Will the 5-weight always rule trout fishing?

It’s a 5-weight world, baby. Did you know that over half of all fly rods sold in America right now are 9-foot 5-weights? That means all the small-stream rods, saltwater rods, pike rods, carp rods, Euro nymph rods, and everything else put together MIGHT add up to the most popular single length and weight fly rod used to catch trout. Granted, a 5-weight is also great for bass and other species, but that figure should grab your attention and also underscore the importance of keeping trout waters clean and accessible. The fly-fishing world definitely spins on an axis of trout.
So why is the 5-weight the undisputed title holder? My friend Jerry Siem, who designs rods for Sage, hit the nail on the head when he explained that the size of a rod an angler uses is less about the size of the fish he or she chases, and more about the size of the flies he or she wants to cast. Nothing really compares to the 5-weight when it comes to throwing either size 18 BWO dry flies or size 10 woolly buggers. 
I personally prefer a 4-weight when I trout fish (although at this time of year, when so much of the fishing revolves around terrestrial flies, I normally fish a 5- or a 6-weight). But that’s because I really like dry fly fishing. 
When TU offers a life membership rod, like this slick Orvis Covert, we might offer an alternative to the 5-weight (in this case an 8-weight for steelhead or saltwater fishing), but it’s pretty darn hard to deviate from the standard.
I wonder if, as technologies advance, in terms of graphites and resins, and casting performance and rod durability, the 4-weight could ever take over, because it gets “beefier”… or maybe the 6 rules, because it gets “lighter.”
For now, I just don’t see the 5-weight ever being supplanted as the world’s No. 1 fly rod. But I’m sure interested in your thoughts…
— Kirk Deeter

Comments

 
said on Friday, August 25th, 2017

I was given an 8' 6" 6 weight four piece and used that exclusively since I was a teen. I bought a 9" 5 weight and it casts better. I use them both. One rigged for dry and one for wet. The 6 weight does a decent job with streamers.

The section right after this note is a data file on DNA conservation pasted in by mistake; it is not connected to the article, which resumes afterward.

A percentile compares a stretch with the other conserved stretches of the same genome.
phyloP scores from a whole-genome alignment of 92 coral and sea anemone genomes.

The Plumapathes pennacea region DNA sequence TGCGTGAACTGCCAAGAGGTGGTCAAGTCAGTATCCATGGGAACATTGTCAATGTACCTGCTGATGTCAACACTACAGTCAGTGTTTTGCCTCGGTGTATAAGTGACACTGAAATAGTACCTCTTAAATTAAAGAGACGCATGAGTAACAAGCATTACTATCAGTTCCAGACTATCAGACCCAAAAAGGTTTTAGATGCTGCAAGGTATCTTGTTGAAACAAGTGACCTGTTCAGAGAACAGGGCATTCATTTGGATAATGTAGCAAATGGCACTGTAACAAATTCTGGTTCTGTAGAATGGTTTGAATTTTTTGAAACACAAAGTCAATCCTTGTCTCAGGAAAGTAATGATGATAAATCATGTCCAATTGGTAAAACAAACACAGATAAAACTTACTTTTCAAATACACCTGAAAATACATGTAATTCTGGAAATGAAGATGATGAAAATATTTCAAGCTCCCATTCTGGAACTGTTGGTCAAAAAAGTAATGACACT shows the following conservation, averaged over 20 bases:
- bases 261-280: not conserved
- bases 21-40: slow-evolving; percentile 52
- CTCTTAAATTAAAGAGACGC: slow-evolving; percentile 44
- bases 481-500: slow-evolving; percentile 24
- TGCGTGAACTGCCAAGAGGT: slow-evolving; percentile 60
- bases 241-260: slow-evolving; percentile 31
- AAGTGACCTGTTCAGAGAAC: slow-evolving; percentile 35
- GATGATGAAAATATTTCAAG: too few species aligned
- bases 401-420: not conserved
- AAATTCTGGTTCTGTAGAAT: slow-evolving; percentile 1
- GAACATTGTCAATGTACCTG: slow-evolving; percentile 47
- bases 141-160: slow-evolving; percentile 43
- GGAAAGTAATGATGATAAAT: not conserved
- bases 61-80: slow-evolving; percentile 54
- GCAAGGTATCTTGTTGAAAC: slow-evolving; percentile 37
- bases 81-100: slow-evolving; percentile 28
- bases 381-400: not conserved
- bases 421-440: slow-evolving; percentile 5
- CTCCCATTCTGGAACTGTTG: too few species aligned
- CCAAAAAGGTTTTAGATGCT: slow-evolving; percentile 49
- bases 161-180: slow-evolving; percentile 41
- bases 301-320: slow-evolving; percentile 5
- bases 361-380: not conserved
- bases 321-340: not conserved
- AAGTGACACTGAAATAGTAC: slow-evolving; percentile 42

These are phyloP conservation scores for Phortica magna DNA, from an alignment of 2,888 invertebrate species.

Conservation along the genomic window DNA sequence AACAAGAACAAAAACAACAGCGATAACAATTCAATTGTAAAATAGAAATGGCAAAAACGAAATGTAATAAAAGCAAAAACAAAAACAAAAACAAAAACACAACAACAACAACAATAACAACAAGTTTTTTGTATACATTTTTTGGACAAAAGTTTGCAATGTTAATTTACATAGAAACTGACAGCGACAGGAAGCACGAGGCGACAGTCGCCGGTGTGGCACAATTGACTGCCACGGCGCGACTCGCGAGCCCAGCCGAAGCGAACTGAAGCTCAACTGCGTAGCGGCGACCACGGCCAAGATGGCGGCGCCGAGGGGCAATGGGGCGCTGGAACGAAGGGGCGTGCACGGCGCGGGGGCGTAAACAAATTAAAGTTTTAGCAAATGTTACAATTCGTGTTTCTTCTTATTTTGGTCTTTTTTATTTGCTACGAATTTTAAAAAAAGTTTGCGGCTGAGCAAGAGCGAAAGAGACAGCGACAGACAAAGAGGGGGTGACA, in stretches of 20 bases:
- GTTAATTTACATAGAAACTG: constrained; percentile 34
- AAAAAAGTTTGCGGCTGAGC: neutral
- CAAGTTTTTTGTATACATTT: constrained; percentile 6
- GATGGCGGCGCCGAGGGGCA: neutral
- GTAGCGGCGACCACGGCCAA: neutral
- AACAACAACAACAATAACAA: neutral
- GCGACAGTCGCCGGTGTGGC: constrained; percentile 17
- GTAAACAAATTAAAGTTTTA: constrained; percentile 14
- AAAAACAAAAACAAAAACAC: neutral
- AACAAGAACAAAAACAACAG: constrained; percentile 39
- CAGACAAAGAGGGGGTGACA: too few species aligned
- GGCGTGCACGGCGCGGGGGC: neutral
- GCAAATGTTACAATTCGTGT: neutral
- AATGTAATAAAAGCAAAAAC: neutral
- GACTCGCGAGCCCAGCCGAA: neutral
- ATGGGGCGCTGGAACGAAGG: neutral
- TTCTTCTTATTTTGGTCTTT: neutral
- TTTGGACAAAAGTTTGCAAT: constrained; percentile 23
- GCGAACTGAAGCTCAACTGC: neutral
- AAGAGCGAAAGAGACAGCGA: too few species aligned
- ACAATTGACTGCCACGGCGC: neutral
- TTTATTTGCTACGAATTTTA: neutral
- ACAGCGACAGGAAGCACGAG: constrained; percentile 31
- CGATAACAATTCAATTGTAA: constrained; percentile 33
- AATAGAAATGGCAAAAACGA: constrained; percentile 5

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said on Friday, August 25th, 2017

Having angled for trout since the 1950s and fished the fly for almost that long, I have seen the fashion in fly rods come and go.  (Remember boron or the long "noodle" rods?)  I make, build, repair, and refinish rods, mainly split cane; I generally fish with cane rods, usually under eight feet long.  I own scores of rods, almost all of which fish well with at least two line weight, most with three.  I have found it depends on how you cast: You must match your casting stroke and timing to the rod and line weight you use.  The only 9-ft 5-wt graphite rod I own fishes well with 4-, 5-, or 6-wt line, depending on how I cast; so do my three 9-ft, 5-wt cane rods.

So, with a 4- or 6-wt ever become more common than a 5-wt, and any other rod length overtake a 9-foot rod?  Does it matter?  I prefer a rod barely exceeding my height, partly because I habitually cast sidearm, where length doesn't really matter, and partly because I generally fish for (small) native trout in smaller, less-fished headwaters and streams.  I also use rods capable of casting properly with a 4-, 5-, or 6-wt line.

 

Col J

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said on Friday, August 25th, 2017

Hard to dispute the numbers. In my "quiver" are three primary rods. An 8' glass 3wt, a 9' 5wt graphite, and an 8'6 7wt bamboo. Though through the course of the year, all will see playing time, I call the 5wt from the bullpen a good 75% of the time. It just works on so many levels. 3wt for the Smokies, 7wt bamboo for bass, pike and carp. And let me tell ya, any one of those three on a bamboo rod is a whole new level of fun!

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said on Friday, August 25th, 2017

I've always found the ever so popular 5 wt. a little strange but I guess that's for beginners who only have one rod for everything.  I tend to lean toward the even numbers for my pursuits.  A short 4 for mountain streams, a 6 for rivers & an 8 for streamers & light salt.  Great topic, thanks.

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said on Friday, August 25th, 2017

Lets see, if you beef up a 4wt and lighten up a 6 wt don't each then become a 5wt ? The five is the suv, it does a lot of things just fine but mabye not the best choice for somthing very specfic. I own approx. 35 fly rods total inc. bamboo, glass, and graphite from 0wt to 8wt and 7'6" to 10' in length. It's like golf, ya don't play the game using only 1 club...

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said on Saturday, August 26th, 2017

I personally love my 2wt bamboo for small streams , 4wt bamboo for other streams . Use my 4wt graphite in colder months for those same streams . 

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